“Nonattainment could hurt us in our efforts to attract industry and bring in jobs,” declared Bill Eaker, director of Environmental Programs at the Land of Sky Regional Council. Eaker explained his agency’s campaign to increase public awareness about the three most important air-quality issues affecting the Southern Appalachian region: ground-level ozone, haze and acid rain. Eaker called for citizens to drive less and cut down on electricity use. “Before we can ask others to make a sacrifice and do their part, we have to do ours,” he said.
A bright spot in the clouds
Not all the environmental news heard by commissioners was gloomy. Susan Roderick and Sonja Frederick of Quality Forward presented Dave Densky of C&D Hauling with an Environmental Excellence Award. “He always covers his truck going to the landfill,” Roderick said in presenting the award. Densky thanked commissioners for “the finest looking landfill in all the U.S. It makes my job easier,” he said. “They’re doing a fine job recycling and keeping a very clean place.”
Air-pollution-agency applicants to be interviewed
Commissioners agreed to interview six of 13 applicants for two vacancies on the board of the troubled WNC Air Pollution Control Agency: incumbent Doug Clark, Asheville; Grant Goodge, Fairview; Yvonne Hopkins, Asheville; Steven Evans, Candler; David Crone Jr., Marion; and Susan Hutchinson, Weaverville.
Both Evans and Crone are industry representatives, commissioner David Young noted during the agenda-review session in the commissioners’ office.
The commissioners made the following appointments to other boards:
• Adult Care Home Board: John Churchill and Edie Grisinger; and
• Buncombe County Women’s Commission, three re-appointments to second terms: Joyce Harrison of the Self Help Credit Union, Kathleen Balogh of the YWCA, and Sharon Barrett; as well as two new appointments: Sarah Thornburg and Karen Care.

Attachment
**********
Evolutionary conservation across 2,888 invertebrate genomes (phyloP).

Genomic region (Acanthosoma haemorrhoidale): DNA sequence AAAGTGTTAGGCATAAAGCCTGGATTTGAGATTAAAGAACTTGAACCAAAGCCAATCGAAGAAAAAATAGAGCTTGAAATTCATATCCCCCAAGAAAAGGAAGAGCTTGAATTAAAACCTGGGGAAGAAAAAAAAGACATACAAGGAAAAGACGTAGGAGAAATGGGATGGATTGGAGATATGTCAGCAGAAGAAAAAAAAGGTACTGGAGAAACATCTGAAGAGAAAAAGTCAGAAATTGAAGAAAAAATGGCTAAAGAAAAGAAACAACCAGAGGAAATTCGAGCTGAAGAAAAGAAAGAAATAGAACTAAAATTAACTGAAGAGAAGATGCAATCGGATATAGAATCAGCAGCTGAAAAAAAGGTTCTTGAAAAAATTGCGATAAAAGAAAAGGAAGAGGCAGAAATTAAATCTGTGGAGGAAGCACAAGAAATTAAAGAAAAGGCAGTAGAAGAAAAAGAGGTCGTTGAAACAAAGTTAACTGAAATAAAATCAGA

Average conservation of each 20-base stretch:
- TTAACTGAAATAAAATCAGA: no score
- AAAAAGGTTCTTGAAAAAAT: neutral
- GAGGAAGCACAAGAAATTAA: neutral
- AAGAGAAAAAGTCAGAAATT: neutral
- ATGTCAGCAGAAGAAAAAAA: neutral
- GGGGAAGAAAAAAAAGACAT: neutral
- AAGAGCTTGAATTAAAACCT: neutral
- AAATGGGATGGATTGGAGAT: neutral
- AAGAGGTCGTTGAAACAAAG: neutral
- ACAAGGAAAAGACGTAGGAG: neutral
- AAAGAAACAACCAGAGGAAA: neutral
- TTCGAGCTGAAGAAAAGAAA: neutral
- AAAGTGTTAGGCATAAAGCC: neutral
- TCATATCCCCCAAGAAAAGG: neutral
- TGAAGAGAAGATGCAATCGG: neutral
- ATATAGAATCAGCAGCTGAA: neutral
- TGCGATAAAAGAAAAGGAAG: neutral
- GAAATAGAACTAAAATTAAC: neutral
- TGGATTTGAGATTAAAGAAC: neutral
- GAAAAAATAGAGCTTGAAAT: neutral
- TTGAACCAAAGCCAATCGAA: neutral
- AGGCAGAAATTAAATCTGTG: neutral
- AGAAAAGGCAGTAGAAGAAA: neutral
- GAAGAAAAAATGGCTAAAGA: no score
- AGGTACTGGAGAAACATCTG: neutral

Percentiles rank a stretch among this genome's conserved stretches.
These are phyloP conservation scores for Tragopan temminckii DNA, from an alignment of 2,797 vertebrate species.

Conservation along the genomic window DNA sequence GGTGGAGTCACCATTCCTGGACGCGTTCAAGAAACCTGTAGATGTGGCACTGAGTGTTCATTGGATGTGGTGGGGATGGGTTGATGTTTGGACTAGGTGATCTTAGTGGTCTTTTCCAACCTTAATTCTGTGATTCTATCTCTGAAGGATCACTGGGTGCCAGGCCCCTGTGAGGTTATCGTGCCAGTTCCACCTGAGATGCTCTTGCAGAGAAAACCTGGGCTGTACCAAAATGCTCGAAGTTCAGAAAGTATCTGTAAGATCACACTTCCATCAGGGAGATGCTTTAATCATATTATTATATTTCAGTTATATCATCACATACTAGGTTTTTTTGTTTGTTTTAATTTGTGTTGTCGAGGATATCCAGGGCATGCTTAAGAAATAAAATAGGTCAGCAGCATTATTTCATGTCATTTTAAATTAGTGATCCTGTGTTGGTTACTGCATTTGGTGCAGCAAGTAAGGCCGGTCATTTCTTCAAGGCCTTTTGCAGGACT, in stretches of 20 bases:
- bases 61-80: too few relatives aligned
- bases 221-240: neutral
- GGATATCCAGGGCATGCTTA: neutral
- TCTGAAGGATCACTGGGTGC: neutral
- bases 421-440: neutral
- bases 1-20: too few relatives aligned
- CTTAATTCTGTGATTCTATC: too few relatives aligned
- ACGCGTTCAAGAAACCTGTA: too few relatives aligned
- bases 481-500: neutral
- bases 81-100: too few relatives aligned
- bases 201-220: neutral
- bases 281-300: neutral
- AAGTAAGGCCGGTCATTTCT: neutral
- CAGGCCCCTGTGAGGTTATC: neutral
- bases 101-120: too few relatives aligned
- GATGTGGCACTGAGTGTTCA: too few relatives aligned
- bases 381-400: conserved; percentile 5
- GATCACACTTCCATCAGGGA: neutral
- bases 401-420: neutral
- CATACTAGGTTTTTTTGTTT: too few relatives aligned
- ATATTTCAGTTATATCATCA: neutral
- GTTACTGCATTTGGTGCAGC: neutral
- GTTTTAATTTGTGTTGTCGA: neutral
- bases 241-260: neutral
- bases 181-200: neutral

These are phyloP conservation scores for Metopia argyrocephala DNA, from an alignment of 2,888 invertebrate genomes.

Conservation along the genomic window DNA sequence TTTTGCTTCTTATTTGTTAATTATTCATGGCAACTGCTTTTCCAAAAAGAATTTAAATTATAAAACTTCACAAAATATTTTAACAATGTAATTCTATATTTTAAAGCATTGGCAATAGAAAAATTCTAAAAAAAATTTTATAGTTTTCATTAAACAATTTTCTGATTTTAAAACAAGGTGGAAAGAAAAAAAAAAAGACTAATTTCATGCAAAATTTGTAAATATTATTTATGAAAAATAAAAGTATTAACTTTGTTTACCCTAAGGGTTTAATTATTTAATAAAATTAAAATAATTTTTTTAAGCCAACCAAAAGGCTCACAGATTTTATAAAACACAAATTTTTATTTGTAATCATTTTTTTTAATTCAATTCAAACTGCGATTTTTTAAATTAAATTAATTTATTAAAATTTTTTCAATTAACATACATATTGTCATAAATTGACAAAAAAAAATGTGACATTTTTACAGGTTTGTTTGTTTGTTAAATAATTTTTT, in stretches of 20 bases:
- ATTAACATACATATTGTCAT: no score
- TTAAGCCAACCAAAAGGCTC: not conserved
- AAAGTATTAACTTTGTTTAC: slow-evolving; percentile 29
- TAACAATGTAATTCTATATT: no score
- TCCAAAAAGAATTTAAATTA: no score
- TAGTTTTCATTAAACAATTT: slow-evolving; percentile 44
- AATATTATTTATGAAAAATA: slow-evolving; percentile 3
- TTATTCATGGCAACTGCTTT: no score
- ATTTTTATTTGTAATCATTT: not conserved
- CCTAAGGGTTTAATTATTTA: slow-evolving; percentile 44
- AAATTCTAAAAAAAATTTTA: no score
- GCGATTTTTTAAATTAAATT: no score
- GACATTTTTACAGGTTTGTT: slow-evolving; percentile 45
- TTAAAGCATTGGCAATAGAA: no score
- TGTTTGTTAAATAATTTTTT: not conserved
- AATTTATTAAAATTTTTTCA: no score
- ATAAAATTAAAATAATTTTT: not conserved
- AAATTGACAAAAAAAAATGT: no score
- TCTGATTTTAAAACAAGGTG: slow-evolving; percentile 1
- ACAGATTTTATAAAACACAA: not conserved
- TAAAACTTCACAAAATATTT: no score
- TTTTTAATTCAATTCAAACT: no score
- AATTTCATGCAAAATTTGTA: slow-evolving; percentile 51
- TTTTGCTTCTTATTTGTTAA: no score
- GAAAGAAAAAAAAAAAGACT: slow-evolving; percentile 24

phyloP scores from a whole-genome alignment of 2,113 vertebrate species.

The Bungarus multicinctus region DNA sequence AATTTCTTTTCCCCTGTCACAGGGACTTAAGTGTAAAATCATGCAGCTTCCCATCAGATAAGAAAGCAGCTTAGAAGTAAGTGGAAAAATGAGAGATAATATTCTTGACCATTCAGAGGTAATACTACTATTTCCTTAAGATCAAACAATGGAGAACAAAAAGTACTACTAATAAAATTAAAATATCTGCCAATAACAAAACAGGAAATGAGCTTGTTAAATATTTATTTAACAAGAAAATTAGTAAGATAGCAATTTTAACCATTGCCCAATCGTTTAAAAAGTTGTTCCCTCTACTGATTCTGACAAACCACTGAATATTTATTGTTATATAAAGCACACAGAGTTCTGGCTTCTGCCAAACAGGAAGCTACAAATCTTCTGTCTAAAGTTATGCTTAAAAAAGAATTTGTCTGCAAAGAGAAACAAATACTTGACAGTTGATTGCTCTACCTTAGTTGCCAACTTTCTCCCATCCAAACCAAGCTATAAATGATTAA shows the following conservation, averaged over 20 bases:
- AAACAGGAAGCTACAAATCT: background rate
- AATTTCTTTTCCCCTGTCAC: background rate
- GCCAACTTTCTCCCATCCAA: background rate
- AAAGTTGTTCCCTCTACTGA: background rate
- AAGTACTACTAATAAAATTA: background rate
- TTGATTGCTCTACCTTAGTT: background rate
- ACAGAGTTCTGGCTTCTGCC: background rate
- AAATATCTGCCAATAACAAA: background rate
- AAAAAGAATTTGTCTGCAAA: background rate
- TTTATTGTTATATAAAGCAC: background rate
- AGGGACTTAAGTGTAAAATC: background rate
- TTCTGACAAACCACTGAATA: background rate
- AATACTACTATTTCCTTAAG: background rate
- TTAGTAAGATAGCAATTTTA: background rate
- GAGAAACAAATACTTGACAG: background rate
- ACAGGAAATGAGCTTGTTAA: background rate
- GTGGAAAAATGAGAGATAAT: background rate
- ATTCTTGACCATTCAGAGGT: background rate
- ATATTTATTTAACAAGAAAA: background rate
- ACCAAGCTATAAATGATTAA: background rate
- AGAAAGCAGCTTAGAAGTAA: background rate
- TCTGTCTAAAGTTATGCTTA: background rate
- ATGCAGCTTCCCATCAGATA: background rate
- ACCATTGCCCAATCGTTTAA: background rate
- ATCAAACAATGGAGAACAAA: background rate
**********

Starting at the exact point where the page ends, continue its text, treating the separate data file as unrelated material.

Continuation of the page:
The tax man cometh
“I like to think I’m a fairly humble person and don’t gloat a lot,” quipped County Tax Collector Jerome Jones, as he addressed commissioners to ask for their approval of the Buncombe County Tax Department Settlement Report, which covers the last fiscal year (ending June 30, 1999). Jones was praised by commissioners for the county’s overall 98.5 percent collection rate; Jones’ department collected a total of $116,283,548.88.
“Thank you. That’s phenomenal,” said David Gantt. Commissioners unanimously approved the settlement. (Commissioner Bill Stanley was out of town.)
Register of Deeds
“They’ve about killed us lately,” declared Register of Deeds Otto W. DeBruhl, describing the influx of people registering deeds. “It is all we can do to keep up. The unexpected volume we are now experiencing is pushing us to the wall.” DeBruhl reported a $923,891 profit from his operation — twice that of last year.
Commissioners unanimously approved DeBruhl’s request for an additional deputy “as soon as possible.”
Wheels to Independence
Asheville-Buncombe Community Christian Ministries Operations Manager Dave Torbett told commissioners that ABCCM has been designated as a lead organization for Western North Carolina in the Wheels to Independence program, which provides used automobiles to families qualified through the Department of Social Services Work First program. Recipients make monthly payments toward the purchase of the vehicles.